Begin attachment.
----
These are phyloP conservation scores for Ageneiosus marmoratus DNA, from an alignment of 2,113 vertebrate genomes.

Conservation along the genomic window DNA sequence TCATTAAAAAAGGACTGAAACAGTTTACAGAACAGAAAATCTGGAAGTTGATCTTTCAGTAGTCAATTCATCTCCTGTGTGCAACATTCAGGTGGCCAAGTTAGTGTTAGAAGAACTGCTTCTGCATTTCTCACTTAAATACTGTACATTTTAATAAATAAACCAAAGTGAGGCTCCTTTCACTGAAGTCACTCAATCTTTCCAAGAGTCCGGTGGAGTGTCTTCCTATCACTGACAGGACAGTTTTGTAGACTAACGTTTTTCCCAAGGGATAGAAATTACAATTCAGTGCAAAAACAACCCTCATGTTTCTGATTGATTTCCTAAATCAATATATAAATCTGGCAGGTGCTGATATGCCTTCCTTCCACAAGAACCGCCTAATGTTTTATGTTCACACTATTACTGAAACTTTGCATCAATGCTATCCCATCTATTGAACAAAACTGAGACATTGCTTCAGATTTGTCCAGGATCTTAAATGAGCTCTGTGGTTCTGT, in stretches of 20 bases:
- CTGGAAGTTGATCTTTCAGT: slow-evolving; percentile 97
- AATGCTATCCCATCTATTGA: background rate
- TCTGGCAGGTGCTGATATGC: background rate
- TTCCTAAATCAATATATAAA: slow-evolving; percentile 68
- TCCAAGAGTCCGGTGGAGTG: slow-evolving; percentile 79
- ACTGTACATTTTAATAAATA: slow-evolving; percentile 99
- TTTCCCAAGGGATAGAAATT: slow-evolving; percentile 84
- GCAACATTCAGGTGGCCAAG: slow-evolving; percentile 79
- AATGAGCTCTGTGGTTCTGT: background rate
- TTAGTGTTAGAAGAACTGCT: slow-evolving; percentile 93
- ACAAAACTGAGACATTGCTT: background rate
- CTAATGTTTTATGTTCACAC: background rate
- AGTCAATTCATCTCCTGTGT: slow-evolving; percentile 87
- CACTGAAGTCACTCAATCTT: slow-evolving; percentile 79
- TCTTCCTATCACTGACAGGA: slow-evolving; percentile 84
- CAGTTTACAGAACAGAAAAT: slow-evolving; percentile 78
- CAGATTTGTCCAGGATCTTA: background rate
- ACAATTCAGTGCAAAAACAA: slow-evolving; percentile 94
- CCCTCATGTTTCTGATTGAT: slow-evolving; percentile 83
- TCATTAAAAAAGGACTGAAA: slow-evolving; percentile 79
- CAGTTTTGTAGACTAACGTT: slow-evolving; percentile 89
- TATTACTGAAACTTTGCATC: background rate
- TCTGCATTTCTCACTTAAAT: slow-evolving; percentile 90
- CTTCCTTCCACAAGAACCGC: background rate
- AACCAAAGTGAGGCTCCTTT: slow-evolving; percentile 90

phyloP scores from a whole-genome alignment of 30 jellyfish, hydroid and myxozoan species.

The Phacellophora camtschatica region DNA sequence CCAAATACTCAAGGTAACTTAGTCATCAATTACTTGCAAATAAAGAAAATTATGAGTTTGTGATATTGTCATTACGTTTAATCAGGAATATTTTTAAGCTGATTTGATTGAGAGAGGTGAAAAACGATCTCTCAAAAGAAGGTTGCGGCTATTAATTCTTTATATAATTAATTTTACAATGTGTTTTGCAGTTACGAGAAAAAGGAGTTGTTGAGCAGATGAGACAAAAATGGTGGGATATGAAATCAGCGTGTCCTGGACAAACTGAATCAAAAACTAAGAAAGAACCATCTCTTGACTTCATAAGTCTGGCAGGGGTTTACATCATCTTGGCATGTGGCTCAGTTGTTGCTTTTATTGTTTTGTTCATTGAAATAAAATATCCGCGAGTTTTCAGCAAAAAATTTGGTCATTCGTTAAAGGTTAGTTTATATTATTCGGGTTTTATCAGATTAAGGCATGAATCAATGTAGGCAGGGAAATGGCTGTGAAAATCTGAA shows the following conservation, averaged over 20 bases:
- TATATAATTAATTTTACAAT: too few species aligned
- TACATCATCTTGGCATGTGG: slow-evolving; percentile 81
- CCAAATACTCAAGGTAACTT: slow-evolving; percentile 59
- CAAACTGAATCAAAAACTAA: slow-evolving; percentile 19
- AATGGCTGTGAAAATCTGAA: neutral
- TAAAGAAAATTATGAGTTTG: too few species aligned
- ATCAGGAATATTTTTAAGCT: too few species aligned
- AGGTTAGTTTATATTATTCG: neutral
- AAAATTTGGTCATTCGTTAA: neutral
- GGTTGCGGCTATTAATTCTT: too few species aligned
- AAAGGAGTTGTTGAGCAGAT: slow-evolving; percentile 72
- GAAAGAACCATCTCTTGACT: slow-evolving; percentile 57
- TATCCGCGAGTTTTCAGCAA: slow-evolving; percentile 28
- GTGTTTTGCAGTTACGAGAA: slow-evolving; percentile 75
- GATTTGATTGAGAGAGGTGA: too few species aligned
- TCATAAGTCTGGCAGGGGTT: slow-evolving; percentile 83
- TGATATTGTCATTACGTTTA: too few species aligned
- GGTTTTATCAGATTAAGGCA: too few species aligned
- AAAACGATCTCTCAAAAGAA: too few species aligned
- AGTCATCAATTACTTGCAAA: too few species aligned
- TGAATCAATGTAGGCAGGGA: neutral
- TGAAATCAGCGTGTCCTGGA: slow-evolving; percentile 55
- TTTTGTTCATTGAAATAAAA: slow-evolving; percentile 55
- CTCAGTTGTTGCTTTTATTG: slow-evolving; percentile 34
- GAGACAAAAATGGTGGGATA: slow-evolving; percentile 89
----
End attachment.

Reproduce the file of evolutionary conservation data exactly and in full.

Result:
These are phyloP conservation scores for Ageneiosus marmoratus DNA, from an alignment of 2,113 vertebrate genomes.

Conservation along the genomic window DNA sequence TCATTAAAAAAGGACTGAAACAGTTTACAGAACAGAAAATCTGGAAGTTGATCTTTCAGTAGTCAATTCATCTCCTGTGTGCAACATTCAGGTGGCCAAGTTAGTGTTAGAAGAACTGCTTCTGCATTTCTCACTTAAATACTGTACATTTTAATAAATAAACCAAAGTGAGGCTCCTTTCACTGAAGTCACTCAATCTTTCCAAGAGTCCGGTGGAGTGTCTTCCTATCACTGACAGGACAGTTTTGTAGACTAACGTTTTTCCCAAGGGATAGAAATTACAATTCAGTGCAAAAACAACCCTCATGTTTCTGATTGATTTCCTAAATCAATATATAAATCTGGCAGGTGCTGATATGCCTTCCTTCCACAAGAACCGCCTAATGTTTTATGTTCACACTATTACTGAAACTTTGCATCAATGCTATCCCATCTATTGAACAAAACTGAGACATTGCTTCAGATTTGTCCAGGATCTTAAATGAGCTCTGTGGTTCTGT, in stretches of 20 bases:
- CTGGAAGTTGATCTTTCAGT: slow-evolving; percentile 97
- AATGCTATCCCATCTATTGA: background rate
- TCTGGCAGGTGCTGATATGC: background rate
- TTCCTAAATCAATATATAAA: slow-evolving; percentile 68
- TCCAAGAGTCCGGTGGAGTG: slow-evolving; percentile 79
- ACTGTACATTTTAATAAATA: slow-evolving; percentile 99
- TTTCCCAAGGGATAGAAATT: slow-evolving; percentile 84
- GCAACATTCAGGTGGCCAAG: slow-evolving; percentile 79
- AATGAGCTCTGTGGTTCTGT: background rate
- TTAGTGTTAGAAGAACTGCT: slow-evolving; percentile 93
- ACAAAACTGAGACATTGCTT: background rate
- CTAATGTTTTATGTTCACAC: background rate
- AGTCAATTCATCTCCTGTGT: slow-evolving; percentile 87
- CACTGAAGTCACTCAATCTT: slow-evolving; percentile 79
- TCTTCCTATCACTGACAGGA: slow-evolving; percentile 84
- CAGTTTACAGAACAGAAAAT: slow-evolving; percentile 78
- CAGATTTGTCCAGGATCTTA: background rate
- ACAATTCAGTGCAAAAACAA: slow-evolving; percentile 94
- CCCTCATGTTTCTGATTGAT: slow-evolving; percentile 83
- TCATTAAAAAAGGACTGAAA: slow-evolving; percentile 79
- CAGTTTTGTAGACTAACGTT: slow-evolving; percentile 89
- TATTACTGAAACTTTGCATC: background rate
- TCTGCATTTCTCACTTAAAT: slow-evolving; percentile 90
- CTTCCTTCCACAAGAACCGC: background rate
- AACCAAAGTGAGGCTCCTTT: slow-evolving; percentile 90

phyloP scores from a whole-genome alignment of 30 jellyfish, hydroid and myxozoan species.

The Phacellophora camtschatica region DNA sequence CCAAATACTCAAGGTAACTTAGTCATCAATTACTTGCAAATAAAGAAAATTATGAGTTTGTGATATTGTCATTACGTTTAATCAGGAATATTTTTAAGCTGATTTGATTGAGAGAGGTGAAAAACGATCTCTCAAAAGAAGGTTGCGGCTATTAATTCTTTATATAATTAATTTTACAATGTGTTTTGCAGTTACGAGAAAAAGGAGTTGTTGAGCAGATGAGACAAAAATGGTGGGATATGAAATCAGCGTGTCCTGGACAAACTGAATCAAAAACTAAGAAAGAACCATCTCTTGACTTCATAAGTCTGGCAGGGGTTTACATCATCTTGGCATGTGGCTCAGTTGTTGCTTTTATTGTTTTGTTCATTGAAATAAAATATCCGCGAGTTTTCAGCAAAAAATTTGGTCATTCGTTAAAGGTTAGTTTATATTATTCGGGTTTTATCAGATTAAGGCATGAATCAATGTAGGCAGGGAAATGGCTGTGAAAATCTGAA shows the following conservation, averaged over 20 bases:
- TATATAATTAATTTTACAAT: too few species aligned
- TACATCATCTTGGCATGTGG: slow-evolving; percentile 81
- CCAAATACTCAAGGTAACTT: slow-evolving; percentile 59
- CAAACTGAATCAAAAACTAA: slow-evolving; percentile 19
- AATGGCTGTGAAAATCTGAA: neutral
- TAAAGAAAATTATGAGTTTG: too few species aligned
- ATCAGGAATATTTTTAAGCT: too few species aligned
- AGGTTAGTTTATATTATTCG: neutral
- AAAATTTGGTCATTCGTTAA: neutral
- GGTTGCGGCTATTAATTCTT: too few species aligned
- AAAGGAGTTGTTGAGCAGAT: slow-evolving; percentile 72
- GAAAGAACCATCTCTTGACT: slow-evolving; percentile 57
- TATCCGCGAGTTTTCAGCAA: slow-evolving; percentile 28
- GTGTTTTGCAGTTACGAGAA: slow-evolving; percentile 75
- GATTTGATTGAGAGAGGTGA: too few species aligned
- TCATAAGTCTGGCAGGGGTT: slow-evolving; percentile 83
- TGATATTGTCATTACGTTTA: too few species aligned
- GGTTTTATCAGATTAAGGCA: too few species aligned
- AAAACGATCTCTCAAAAGAA: too few species aligned
- AGTCATCAATTACTTGCAAA: too few species aligned
- TGAATCAATGTAGGCAGGGA: neutral
- TGAAATCAGCGTGTCCTGGA: slow-evolving; percentile 55
- TTTTGTTCATTGAAATAAAA: slow-evolving; percentile 55
- CTCAGTTGTTGCTTTTATTG: slow-evolving; percentile 34
- GAGACAAAAATGGTGGGATA: slow-evolving; percentile 89